The Scottish Sunday Express "designed to humiliate" the surviving victims of the Dunblane Massacre the Press Complaints Commission ruled yesterday.
Here's a summary of the original story:
"The article reported that the survivors of the Dunblane shooting in 1996 – who were now turning 18 – had ‘shamed’ the memory of the deceased with ‘foul-mouthed boasts about sex, brawls and drink-fuelled antics’ posted on their social networking sites."The complainants said that the coverage had seriously affected their sons by criticising them and unnecessarily drawing attention to them as Dunblane survivors – including by publishing photographs of them – when they had previously been shielded from public view. They were just ordinary teenagers, and the article constituted a serious intrusion into their private lives."
Despite eventually offering an apology (of sorts) to their victims, the paper still insisted on defending it's actions to the PCC.
According to the ruling, the Express argued that all the details they published:
"had been publicly accessible on social networking sites" anyway.
However, in a landmark case, the PCC ruled that the paper had made a "serious error of judgement":
"In this case, while the boys’ identities appeared to have been made public in 1996, it was also the case – as the article itself had recognised – that they had since been brought up away from the media spotlight. The article conceded that ‘no photographs of any of the children have been seen in more than a decade’. They were not public figures in any meaningful sense, and the newsworthy event that they had been involved in as young children had happened 13 years previously.""Since then they had done nothing to warrant media scrutiny, and the images appeared to have been taken out of context and presented in a way that was designed to humiliate or embarrass them. Even if the images were available freely online, the way they were used – when there was no particular reason for the boys to be in the news – represented a fundamental failure to respect their private lives. Publication represented a serious error of judgement on the part of the newspaper."Although the editor had taken steps to resolve the complaint, and rightly published an apology, the breach of the Code was so serious that no apology could remedy it."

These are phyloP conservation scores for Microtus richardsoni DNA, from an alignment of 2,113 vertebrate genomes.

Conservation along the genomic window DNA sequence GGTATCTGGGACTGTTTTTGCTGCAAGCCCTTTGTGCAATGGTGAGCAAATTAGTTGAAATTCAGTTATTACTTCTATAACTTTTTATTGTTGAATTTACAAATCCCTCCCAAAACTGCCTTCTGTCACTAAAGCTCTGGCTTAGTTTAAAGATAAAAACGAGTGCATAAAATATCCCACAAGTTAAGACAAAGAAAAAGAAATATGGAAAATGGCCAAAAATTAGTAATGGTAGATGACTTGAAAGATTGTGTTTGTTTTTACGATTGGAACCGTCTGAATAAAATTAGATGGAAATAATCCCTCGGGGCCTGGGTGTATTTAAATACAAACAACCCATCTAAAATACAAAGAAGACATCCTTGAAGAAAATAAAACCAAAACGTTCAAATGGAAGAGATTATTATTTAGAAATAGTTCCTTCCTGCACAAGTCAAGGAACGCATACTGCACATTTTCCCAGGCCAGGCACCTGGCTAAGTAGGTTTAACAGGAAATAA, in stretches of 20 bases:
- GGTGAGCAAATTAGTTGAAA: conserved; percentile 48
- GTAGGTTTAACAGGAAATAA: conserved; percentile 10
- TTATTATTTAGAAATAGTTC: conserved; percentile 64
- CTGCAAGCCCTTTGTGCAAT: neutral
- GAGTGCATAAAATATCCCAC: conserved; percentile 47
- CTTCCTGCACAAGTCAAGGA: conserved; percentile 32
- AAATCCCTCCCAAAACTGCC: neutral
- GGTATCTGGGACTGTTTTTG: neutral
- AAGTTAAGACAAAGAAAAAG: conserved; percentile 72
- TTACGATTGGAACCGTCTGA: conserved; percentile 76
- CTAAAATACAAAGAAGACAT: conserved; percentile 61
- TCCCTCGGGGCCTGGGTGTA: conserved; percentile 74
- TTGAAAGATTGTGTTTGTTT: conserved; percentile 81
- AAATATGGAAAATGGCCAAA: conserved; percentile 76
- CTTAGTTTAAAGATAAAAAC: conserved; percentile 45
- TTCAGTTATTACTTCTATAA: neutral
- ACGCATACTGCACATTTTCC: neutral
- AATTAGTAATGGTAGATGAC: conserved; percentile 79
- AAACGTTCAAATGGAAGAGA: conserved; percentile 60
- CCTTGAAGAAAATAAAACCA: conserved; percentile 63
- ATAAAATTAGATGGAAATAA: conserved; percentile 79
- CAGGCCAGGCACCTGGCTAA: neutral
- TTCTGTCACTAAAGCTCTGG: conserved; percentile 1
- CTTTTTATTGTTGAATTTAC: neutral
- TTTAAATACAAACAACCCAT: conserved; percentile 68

I'm still not convinced, the Express is clear who the real victims of this story are though.